Because micro fulfillment centers cannot store large amounts of inventory at once, replenishment can be difficult. They can only hold inventory for about 24-48 hours of operations, so you must be proactive with inventory reorders. When using a micro fulfillment center, you must have an automated system in place to handle inventory reorders. 

Having said that, you must still consider the high cost of regularly transporting goods from one location to another. 

  • It is dependent on erratic consumer demand. 

Consumer demand is constantly changing and is often affected by unprecedented circumstances. The market changes caused by COVID19 are sufficient to prove that businesses cannot always predict how consumer demand will change. Therefore, microwave housings have limited storage capacity, which can make it difficult to quickly adapt to these unpredictable changes in demand. 

As an example,  an influencer posted about your organic soap, which can lead to a surge in demand overnight. The limited inventory of micro fulfillment centers may not be sufficient to process all orders from different parts of the country. 

  • Stockouts are more likely to happen. 

Because of their limited capacity, micro fulfillment centers may not always be able to maintain optimal inventory levels at all times. Unpredictable changes in consumer demand can frequently result in stockouts, throwing your entire supply chain for a loop while leaving you with many disappointed customers.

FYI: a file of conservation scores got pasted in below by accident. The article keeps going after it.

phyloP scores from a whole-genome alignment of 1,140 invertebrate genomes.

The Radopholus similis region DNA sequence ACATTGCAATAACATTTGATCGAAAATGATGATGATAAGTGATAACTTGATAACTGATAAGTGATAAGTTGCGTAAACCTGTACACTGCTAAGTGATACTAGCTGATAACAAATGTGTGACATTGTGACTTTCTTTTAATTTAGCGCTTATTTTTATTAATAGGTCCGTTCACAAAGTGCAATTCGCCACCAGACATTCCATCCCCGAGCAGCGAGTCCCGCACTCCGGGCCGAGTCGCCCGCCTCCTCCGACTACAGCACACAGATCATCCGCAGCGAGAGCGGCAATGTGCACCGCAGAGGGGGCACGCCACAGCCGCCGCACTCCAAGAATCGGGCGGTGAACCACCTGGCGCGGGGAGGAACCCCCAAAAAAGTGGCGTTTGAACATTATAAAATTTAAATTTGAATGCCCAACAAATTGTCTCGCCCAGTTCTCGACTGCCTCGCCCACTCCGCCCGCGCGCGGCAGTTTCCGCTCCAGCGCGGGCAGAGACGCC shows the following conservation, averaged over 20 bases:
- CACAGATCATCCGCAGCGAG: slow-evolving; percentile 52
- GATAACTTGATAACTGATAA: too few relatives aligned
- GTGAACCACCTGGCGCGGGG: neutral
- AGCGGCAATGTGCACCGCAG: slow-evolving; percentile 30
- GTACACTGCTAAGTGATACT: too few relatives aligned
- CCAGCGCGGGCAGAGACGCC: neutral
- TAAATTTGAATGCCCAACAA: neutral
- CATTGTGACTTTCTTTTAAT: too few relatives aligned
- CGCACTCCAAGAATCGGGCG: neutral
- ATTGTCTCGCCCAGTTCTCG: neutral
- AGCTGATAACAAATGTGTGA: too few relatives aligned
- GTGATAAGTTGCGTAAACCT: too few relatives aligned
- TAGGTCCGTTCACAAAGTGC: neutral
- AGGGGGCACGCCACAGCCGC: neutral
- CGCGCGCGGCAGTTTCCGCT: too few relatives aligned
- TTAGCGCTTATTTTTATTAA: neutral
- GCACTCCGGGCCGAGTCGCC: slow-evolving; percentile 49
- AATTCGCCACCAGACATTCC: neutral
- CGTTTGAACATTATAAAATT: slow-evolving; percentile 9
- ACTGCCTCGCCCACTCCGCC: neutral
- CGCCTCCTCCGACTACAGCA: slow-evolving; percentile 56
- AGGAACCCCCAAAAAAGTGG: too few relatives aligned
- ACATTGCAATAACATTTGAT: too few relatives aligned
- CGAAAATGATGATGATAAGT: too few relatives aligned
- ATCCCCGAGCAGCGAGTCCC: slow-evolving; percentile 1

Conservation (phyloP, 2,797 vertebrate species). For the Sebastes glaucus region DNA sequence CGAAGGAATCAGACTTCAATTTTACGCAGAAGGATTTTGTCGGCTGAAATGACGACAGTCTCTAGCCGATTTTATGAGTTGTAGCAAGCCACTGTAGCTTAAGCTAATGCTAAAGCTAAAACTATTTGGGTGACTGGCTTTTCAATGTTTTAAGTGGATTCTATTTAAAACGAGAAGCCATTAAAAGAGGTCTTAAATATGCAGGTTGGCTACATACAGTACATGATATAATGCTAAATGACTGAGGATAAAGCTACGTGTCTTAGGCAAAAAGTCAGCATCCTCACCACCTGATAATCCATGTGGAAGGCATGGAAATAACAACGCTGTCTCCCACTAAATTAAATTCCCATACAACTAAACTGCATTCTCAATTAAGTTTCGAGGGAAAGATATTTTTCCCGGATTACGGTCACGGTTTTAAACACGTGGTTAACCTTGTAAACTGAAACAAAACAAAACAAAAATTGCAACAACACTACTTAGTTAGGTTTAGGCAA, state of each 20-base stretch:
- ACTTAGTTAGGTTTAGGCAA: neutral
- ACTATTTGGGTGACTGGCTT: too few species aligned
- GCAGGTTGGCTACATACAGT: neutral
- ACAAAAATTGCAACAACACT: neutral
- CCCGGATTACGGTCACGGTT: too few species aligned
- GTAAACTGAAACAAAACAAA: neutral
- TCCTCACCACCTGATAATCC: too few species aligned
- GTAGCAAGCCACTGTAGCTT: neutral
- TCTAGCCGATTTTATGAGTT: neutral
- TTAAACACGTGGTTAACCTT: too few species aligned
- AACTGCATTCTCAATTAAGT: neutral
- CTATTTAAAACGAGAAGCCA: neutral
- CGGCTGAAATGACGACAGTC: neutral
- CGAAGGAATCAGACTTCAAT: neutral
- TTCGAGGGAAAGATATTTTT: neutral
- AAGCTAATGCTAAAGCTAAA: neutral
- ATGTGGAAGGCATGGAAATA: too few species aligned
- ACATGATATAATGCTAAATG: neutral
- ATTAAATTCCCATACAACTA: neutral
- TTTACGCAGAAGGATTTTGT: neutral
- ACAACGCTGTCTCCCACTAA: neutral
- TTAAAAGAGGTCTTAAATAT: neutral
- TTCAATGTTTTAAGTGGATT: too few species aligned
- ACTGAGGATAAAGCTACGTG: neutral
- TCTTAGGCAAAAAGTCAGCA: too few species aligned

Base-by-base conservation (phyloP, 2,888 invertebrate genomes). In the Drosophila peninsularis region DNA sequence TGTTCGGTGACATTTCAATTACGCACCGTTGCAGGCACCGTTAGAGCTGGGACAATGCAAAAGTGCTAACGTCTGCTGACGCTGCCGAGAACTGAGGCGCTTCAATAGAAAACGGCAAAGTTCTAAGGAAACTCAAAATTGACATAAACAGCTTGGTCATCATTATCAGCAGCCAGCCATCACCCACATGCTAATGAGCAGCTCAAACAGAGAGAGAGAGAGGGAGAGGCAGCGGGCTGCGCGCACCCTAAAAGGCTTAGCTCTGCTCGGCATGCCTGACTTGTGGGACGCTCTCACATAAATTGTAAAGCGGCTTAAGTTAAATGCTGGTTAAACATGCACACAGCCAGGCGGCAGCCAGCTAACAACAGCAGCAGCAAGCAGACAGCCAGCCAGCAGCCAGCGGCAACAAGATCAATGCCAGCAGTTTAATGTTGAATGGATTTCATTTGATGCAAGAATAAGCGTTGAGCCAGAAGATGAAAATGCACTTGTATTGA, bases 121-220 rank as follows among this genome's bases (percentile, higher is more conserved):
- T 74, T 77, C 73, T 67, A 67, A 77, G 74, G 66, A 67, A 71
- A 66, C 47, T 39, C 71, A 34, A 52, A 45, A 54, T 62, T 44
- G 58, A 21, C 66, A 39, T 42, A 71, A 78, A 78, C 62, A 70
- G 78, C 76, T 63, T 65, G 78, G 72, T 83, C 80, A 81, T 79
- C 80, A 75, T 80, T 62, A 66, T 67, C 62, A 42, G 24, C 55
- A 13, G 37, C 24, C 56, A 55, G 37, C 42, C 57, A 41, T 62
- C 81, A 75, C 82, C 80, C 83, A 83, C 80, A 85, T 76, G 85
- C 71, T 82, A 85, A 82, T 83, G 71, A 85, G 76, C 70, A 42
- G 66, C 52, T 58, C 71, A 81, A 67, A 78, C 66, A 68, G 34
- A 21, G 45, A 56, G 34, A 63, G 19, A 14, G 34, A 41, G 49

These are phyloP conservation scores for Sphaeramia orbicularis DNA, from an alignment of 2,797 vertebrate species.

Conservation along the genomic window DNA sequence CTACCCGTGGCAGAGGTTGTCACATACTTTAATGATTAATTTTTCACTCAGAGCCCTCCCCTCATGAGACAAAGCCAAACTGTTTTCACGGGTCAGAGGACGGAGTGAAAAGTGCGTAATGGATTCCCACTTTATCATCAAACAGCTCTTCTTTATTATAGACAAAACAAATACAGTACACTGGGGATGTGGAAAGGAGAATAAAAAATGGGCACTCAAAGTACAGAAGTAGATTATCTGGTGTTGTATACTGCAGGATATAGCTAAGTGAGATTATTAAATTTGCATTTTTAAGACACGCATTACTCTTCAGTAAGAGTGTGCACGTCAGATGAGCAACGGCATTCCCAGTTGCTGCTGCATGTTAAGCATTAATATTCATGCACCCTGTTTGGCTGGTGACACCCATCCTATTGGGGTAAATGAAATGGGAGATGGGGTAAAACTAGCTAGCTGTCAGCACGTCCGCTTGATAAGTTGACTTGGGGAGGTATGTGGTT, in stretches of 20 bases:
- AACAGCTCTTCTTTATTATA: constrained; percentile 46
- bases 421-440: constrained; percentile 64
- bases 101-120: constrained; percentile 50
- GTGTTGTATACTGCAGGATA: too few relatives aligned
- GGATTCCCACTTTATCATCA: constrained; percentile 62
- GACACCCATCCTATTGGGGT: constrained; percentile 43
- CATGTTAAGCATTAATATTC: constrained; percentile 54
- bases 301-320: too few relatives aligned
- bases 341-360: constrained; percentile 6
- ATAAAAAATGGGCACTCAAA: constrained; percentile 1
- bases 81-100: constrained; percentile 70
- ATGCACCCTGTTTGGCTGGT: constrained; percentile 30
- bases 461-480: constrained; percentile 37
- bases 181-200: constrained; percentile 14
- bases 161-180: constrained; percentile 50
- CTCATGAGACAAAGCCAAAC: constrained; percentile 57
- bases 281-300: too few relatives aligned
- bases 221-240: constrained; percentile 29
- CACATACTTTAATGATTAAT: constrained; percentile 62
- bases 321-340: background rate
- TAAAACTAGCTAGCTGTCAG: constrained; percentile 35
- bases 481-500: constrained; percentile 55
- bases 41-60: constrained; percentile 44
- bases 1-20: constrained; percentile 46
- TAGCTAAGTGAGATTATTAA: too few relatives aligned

• It is dependent on the location of the customer. 

One of the most significant advantages of micro warehousing is the ability to store inventory closer to your main markets. 

However, because this system is so reliant on customer locations, changes in the market and existing customer profiles can harm your operations and necessitate constant reassessment. 

  • It does not apply to all SKU types. 

To improve operational efficiency, many micro fulfillment centers are highly automated. While this is unquestionably a good thing, it also implies that micro warehousing isn’t always appropriate for all types of products, such as larger items. 

When handling heavy items such as furniture and large appliances, the machine may show significant wear. Needless to say, large SKUs occupy space, so you need to stock fewer items to match the storage capacity of your microfulfilllment center. 

Is Micro-Warehousing the Way of the Future for Ecommerce? 

As a result of the fulfillment experience provided by large retailers such as Amazon, consumers have come to expect fast and free shipping, putting pressure on smaller businesses to meet these expectations as well. 

That is why outsourced fulfillment and micro warehousing have grown in popularity in recent years. These solutions aid in meeting the fulfillment requirements of increasing e-commerce businesses.